Biomechanical evaluation of assistive devices for transferring residents

Ziqing Zhuang, Terrence J. Stobbe, Hongwei Hsiao, James W. Collins, Gerald R. Hobbs

Research output: Contribution to journalArticlepeer-review

114 Scopus citations


This is the first of two articles to report a biomechanical evaluation and psychophysical assessment of nine battery-powered lifts, a sliding board, a walking belt, and a baseline manual method for transferring nursing home residents from a bed to a chair. The objectives of the biomechanical evaluation were: (1) to investigate the effects of transfer method and resident weight on the biomechanical stress to nursing assistants performing the transferring task, and (2) to identify resident-transferring methods that could reduce the biomechanical stress to the nursing assistants. Nine nursing assistants served as test subjects; two elderly persons participated as residents. A four-camera motion analysis system, two force platforms, and a three-dimensional biomechanical model were used to measure biomechanical load. The results indicate that transfer method and resident weight affect a nursing assistant's low-back loading. The basket-sling and overhead lift devices significantly reduced the nursing assistants' back-compressive forces during the preparation phase of a resident transfer. In addition, the use of basket-sling, over-head, and stand-up lifts removed about two-thirds of the exposure to low-back stress (lifting activities per transfer) as compared to the baseline manual method. Thus, the use of these devices reduces biomechanical stress, and thereby will decrease the occurrence of resident-handling-related low-back injuries. Furthermore, lifting device maneuvering forces were found to be significantly different and a number of design/use problems were identified with various assistive devices. The second article will detail the psychophysical assessment of the same resident-transferring methods.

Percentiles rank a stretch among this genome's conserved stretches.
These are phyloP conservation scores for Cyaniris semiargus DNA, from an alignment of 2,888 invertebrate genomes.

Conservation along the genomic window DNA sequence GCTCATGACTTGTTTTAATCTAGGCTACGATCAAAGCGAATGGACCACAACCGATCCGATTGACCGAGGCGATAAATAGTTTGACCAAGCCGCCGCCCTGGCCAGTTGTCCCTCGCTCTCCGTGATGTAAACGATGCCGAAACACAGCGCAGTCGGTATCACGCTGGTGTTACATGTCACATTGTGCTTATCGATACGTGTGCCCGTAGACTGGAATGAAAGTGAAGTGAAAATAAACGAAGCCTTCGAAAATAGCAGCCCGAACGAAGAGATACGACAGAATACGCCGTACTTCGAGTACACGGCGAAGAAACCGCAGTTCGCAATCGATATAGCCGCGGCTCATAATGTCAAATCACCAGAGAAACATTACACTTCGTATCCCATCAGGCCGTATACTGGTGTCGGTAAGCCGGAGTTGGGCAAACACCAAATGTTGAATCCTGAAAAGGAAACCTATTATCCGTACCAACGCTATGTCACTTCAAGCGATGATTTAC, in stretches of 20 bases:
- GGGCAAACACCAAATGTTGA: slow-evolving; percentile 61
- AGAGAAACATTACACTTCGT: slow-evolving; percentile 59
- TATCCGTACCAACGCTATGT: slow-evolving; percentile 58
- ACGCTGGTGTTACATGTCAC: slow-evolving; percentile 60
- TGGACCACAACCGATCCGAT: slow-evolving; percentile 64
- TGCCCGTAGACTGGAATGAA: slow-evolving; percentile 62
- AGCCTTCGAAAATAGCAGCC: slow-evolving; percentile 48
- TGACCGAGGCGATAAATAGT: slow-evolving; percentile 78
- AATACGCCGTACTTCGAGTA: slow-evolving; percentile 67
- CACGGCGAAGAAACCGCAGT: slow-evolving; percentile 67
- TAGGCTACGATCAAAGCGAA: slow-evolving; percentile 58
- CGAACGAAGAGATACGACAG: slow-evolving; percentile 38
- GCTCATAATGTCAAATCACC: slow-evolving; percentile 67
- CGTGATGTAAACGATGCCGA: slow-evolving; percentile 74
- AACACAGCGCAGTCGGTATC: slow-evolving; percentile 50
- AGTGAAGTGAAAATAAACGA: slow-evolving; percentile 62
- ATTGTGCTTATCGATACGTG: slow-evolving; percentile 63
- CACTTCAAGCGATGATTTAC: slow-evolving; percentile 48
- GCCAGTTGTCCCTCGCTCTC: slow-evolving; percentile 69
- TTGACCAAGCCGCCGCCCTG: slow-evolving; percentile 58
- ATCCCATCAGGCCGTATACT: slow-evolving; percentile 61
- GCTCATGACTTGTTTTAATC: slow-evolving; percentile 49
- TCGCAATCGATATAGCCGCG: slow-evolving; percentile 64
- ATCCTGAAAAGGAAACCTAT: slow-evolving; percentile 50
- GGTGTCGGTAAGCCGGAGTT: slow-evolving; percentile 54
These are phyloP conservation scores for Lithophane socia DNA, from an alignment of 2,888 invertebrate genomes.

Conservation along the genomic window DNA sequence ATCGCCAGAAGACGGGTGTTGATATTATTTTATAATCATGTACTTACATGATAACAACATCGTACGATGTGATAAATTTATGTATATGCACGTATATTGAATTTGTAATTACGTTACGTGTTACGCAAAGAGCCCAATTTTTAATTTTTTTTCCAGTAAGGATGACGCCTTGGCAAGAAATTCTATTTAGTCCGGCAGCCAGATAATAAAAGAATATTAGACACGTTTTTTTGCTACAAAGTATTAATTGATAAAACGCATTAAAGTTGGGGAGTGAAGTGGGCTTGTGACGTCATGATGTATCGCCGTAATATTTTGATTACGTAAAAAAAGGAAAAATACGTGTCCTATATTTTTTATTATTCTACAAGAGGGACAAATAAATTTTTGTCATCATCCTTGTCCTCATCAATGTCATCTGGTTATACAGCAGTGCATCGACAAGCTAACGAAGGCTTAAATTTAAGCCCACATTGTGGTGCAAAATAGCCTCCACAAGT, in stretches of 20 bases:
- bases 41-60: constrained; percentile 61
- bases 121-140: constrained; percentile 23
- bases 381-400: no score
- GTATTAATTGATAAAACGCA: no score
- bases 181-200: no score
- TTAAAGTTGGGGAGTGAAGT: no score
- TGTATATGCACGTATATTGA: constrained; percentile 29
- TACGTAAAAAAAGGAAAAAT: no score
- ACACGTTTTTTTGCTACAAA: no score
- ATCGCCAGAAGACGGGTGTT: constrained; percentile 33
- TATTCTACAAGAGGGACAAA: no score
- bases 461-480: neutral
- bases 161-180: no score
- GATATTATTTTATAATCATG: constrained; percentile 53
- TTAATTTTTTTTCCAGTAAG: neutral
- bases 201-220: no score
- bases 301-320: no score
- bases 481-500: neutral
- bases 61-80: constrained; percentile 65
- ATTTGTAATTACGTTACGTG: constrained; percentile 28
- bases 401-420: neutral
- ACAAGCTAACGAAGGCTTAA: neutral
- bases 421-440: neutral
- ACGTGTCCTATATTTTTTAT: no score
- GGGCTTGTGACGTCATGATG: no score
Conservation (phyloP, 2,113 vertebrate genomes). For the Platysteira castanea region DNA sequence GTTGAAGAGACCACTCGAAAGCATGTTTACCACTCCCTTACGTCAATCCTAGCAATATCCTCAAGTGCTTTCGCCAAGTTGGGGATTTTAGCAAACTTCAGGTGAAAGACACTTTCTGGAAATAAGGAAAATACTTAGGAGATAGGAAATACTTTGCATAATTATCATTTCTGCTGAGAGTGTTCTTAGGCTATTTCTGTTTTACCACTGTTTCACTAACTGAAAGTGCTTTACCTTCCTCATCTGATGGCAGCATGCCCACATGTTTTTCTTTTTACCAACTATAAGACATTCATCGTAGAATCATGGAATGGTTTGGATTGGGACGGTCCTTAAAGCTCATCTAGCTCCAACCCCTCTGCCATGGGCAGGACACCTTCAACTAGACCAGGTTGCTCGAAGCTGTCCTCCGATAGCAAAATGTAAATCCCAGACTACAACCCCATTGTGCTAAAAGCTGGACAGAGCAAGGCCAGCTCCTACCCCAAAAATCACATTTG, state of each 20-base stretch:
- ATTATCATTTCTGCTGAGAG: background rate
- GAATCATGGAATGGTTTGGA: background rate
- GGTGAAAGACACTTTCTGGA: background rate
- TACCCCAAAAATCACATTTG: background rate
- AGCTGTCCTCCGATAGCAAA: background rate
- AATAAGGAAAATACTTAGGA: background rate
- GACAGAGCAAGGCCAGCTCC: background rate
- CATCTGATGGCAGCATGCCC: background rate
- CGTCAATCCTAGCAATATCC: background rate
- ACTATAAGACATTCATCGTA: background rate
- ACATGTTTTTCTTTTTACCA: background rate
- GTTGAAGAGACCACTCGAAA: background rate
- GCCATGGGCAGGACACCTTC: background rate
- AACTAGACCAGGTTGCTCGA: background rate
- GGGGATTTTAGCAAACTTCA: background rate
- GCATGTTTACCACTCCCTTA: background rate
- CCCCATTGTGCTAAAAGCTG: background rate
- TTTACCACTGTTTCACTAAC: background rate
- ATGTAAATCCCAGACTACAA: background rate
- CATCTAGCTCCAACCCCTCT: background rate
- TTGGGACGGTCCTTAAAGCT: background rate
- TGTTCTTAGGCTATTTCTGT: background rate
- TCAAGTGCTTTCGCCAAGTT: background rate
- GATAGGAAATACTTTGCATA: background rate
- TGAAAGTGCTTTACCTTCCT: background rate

Original languageEnglish (US)
Pages (from-to)285-294
Number of pages10
JournalApplied Ergonomics
Issue number4
StatePublished - Aug 1999
Externally publishedYes


  • Back injury
  • Biomechanical evaluation
  • Patient-handling devices

ASJC Scopus subject areas

  • Human Factors and Ergonomics
  • Physical Therapy, Sports Therapy and Rehabilitation
  • Safety, Risk, Reliability and Quality
  • Engineering (miscellaneous)


Dive into the research topics of 'Biomechanical evaluation of assistive devices for transferring residents'. Together they form a unique fingerprint.

Cite this